In the original 1973 film, the protagonist is a devout Christian, and celibate to boot. He is sacrificed by pagans to appease their god, and he dies defiantly reciting Psalm 23. In the unintentionally hysterical 2006 remake starring Nicholas Cage, the protagonist is not particularly religious. He doesn't appear to be celibate, either, though one expects his dating life suffers from the fact that he appears to really enjoy kicking and punching women, which he does constantly throughout the film. Thus, a story about Pagans persecuting a Christian becomes a story about religious people persecuting the non-religious, as well as a story about Nicholas Cage hitting ladies.
The Absent-Minded Professor/Flubber
Even Flubber? Yes, even Flubber. In the 1961 original, The Absent-Minded Professor, Professor Brainard creates a substance that gains energy when it comes into contact with a hard surface. It guffaws in the face of thermodynamics by bouncing higher on the second bounce than it does on the first. Brainard actively tries to interest both business and government leaders in his discovery, and eventually hands it over to the military. In the 1997 version (retitled Flubber) the villain is the one trying to monetize the substance to collect on a loan. Because money is bad, except for the $178 million this movie somehow made.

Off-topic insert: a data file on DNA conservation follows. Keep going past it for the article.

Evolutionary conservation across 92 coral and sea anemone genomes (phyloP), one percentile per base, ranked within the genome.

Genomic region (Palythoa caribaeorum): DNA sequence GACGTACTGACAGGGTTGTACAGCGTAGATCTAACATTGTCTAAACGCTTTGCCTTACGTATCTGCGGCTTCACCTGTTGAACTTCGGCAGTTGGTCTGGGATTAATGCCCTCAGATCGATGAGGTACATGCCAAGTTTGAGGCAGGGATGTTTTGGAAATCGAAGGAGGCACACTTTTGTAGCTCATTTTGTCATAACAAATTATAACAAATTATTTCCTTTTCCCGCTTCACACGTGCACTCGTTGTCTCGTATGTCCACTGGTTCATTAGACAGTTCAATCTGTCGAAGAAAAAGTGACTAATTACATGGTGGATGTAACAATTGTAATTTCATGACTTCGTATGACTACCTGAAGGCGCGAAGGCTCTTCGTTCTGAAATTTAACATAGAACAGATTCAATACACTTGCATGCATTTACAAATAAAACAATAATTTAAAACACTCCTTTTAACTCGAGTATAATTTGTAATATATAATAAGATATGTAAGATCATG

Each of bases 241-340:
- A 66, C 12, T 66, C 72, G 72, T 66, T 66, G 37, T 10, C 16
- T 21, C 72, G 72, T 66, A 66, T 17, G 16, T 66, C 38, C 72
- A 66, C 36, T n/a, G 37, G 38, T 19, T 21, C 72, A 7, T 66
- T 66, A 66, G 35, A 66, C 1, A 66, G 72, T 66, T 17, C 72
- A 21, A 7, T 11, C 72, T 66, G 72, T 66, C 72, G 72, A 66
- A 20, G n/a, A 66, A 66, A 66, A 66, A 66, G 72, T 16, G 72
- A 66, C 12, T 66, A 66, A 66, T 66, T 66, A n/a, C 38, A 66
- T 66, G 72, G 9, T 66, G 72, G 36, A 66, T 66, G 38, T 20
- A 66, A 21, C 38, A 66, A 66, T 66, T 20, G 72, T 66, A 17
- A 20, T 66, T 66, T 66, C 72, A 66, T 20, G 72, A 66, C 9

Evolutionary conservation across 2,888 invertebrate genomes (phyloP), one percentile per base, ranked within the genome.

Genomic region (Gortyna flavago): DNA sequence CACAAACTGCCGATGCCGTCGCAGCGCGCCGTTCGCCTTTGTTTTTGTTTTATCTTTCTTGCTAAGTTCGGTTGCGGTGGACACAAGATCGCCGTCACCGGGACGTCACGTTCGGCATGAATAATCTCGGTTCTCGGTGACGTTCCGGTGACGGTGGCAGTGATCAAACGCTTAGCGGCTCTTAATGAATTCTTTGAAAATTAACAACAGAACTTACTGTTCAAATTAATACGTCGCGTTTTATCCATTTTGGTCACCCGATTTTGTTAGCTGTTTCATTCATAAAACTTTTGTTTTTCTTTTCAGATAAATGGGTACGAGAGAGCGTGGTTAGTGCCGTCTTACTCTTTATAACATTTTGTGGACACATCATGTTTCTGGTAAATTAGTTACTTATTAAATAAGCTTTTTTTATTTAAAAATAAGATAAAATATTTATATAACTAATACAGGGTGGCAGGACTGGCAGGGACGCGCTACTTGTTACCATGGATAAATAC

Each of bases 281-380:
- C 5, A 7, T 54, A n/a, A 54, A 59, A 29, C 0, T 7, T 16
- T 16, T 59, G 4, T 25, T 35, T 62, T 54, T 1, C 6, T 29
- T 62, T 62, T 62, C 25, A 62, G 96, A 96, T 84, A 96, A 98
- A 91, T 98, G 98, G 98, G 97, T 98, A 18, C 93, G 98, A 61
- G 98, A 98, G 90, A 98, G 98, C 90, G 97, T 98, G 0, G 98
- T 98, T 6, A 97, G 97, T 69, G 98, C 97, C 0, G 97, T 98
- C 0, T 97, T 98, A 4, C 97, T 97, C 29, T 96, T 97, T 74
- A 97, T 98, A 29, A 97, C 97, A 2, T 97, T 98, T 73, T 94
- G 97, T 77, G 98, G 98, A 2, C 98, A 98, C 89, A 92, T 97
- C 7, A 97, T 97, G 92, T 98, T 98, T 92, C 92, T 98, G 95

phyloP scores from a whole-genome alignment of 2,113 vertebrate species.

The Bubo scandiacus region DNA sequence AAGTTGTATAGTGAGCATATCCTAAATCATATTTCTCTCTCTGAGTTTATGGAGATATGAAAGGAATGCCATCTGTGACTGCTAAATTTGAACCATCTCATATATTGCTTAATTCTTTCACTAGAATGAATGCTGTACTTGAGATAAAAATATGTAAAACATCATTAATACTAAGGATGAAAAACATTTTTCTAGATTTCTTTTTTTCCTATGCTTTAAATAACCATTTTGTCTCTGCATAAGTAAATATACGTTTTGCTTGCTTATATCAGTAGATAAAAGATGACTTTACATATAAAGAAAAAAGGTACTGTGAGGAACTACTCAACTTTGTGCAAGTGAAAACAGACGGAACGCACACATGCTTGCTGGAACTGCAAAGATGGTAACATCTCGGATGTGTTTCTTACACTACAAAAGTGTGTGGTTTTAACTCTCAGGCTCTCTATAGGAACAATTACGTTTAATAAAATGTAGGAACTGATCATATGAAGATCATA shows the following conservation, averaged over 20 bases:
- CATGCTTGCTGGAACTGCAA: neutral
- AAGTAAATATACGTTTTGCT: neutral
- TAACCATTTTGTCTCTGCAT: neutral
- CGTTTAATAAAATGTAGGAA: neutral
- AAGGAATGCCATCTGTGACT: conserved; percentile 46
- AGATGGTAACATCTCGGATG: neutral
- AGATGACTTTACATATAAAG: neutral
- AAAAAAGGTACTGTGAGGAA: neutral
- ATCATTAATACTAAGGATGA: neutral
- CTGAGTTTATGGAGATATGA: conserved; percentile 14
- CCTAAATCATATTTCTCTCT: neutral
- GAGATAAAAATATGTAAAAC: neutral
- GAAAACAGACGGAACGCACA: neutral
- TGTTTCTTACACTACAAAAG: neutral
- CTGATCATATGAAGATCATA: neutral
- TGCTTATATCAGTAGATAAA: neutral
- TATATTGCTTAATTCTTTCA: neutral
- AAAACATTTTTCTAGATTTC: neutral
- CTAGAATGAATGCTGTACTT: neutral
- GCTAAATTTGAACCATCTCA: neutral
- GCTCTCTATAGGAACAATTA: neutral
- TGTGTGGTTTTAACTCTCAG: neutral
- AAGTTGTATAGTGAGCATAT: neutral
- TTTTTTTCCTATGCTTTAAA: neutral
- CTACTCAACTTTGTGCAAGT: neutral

The Nutty Professor
In the original 1963 comedy, Professor Kelp (Jerry Lewis) develops a formula that turns him from a hopeless dweeb into a suave ladies man. After a number of hijinks that the French probably find irresistible, the film ends happily as Kelp elopes with his love interest (and two bottles of the formula) and his father begins furiously marketing the tonic. In the Eddie-Murphy-infused remake of 1996, he forsakes the formula at the end of the film, choosing to let people accept him for who he is. And his professional victory is not selling the formula, but in obtaining an academic grant to support his research. Capitalism is considered too crude to be the mechanism for the hero's success. Au contraire, original moral lesson.
Perhaps the most egregious example, because it reappropriates actual reality. In reality, Pocahontas converted to Christianity, married John Rolfe in 1614, and had a child with him. The wedding acted as a cultural peace offering that resulted in an increase in trade with the Powhatan, which the colonists had been at war with for several years beforehand. Two years after their marriage, she traveled with him to England. In the 1995 "remake" Disney presents an unbearably treacly piece of fiction wherein Pocahontas teaches John Smith (who often stands in for Rolfe in these sorts of adaptations) the ways of nature and remains in the New World, a complete reversal of almost everything that took place in reality.